Don Davis

On Making Money, Or, Art Can Help New Orleans

Filed By Don Davis | August 09, 2009 10:00 AM | comments

Filed in: Living
Tags: children's health issues, clean the kitchen, Fundred, Lead, Lead Poisoning, Mel Chin, New Orleans, Operation Paydirt

The long, lazy days of summer are upon us, and it's time to have a little fun--but it's also a great opportunity to volunteer a bit of spare time for a good cause.

So imagine how cool it would be if you could combine the two...and even better, do it in a way that doesn't take a bite out of your wallet...and even better yet, if it was something you and the kids could do together.

Imagine no more, because it has been done; which is why today we are going to be talking about lead in the soil of New Orleans, Operation Paydirt...and Fundred Dollar Bills.

So here's what's up: in the aftermath of Hurricane Katrina all sorts of specialists went to New Orleans to see how they might help. Among those were environmental artist Mel Chin (who had previously participated in the GALA Committee's project to "sneak" original works of conceptual art into the show "Melrose Place").

Chin studied the community, and came to the conclusion that a huge problem existed that had nothing to do with Katrina: lead had contaminated the soil...and it was collecting in the blood of the children living there.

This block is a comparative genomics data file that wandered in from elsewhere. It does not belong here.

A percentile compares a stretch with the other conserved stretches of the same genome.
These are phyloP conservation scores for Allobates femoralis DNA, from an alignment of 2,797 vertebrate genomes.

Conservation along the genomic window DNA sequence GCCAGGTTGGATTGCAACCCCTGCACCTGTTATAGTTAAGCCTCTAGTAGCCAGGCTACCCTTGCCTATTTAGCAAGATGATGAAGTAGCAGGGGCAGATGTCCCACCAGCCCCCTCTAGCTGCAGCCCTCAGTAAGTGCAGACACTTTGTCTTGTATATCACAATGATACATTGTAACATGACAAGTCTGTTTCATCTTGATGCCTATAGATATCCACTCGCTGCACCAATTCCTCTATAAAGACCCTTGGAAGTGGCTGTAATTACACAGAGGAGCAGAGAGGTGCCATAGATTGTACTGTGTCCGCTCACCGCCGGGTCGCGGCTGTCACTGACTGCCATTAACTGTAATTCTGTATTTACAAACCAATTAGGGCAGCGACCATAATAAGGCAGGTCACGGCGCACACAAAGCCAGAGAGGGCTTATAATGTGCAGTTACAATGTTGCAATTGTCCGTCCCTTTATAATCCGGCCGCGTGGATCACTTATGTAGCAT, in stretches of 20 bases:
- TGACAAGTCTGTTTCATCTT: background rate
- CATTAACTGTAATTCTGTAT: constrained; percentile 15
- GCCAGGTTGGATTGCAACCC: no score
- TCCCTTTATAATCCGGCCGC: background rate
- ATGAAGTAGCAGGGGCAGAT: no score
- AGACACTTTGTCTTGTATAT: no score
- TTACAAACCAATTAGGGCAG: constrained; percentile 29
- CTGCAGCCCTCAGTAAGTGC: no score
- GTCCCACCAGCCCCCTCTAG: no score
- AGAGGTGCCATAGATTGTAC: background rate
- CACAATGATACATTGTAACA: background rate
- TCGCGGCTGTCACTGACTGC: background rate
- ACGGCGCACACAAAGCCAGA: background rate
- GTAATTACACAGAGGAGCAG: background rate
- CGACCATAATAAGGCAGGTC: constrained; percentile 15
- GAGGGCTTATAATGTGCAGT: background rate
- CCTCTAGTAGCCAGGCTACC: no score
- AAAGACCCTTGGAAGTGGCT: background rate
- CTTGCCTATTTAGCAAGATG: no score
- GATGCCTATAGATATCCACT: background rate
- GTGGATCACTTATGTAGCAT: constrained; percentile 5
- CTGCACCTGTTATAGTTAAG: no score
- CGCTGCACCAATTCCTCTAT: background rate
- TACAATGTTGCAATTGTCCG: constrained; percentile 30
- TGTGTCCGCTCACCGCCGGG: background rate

"New Orleans...we have a problem."

This is not good: lead poisoning in children has been linked to anemia, permanent nerve damage, mental retardation...and behavioral disorders that can result, literally, in a life of crime.

As it turns out, lead had been accumulating since the 1920s, either as lead paint scrapings or paint dust had fallen to earth or as the exhaust smoke from automobiles burning leaded gasoline settled to the ground. (It's estimated that every year as much as five tons of lead were deposited in New Orleans' soil as a result of the volume of vehicle traffic before leaded gasoline was banned.)

map_lead.gifHotspots exist throughout the city, but the worst contamination is to be found in the city's Uptown, Downtown, and French Quarter Districts, with levels as high as 1200 parts per million (ppm) reported in some soil samples (levels below 150 ppm are considered "lead-free").

The Department of Health and Human Service's Agency for Toxic Substances & Disease Registry reports that in 1993 nearly half of the city's children (44%) were designated as "lead poisoned" by virtue of having blood lead levels above 10 micrograms per deciliter (ug/dL). 14% of the children tested had levels above 20 ug/dL, double the "not poisoned" standard.

"The disaster was in the soil before the disaster."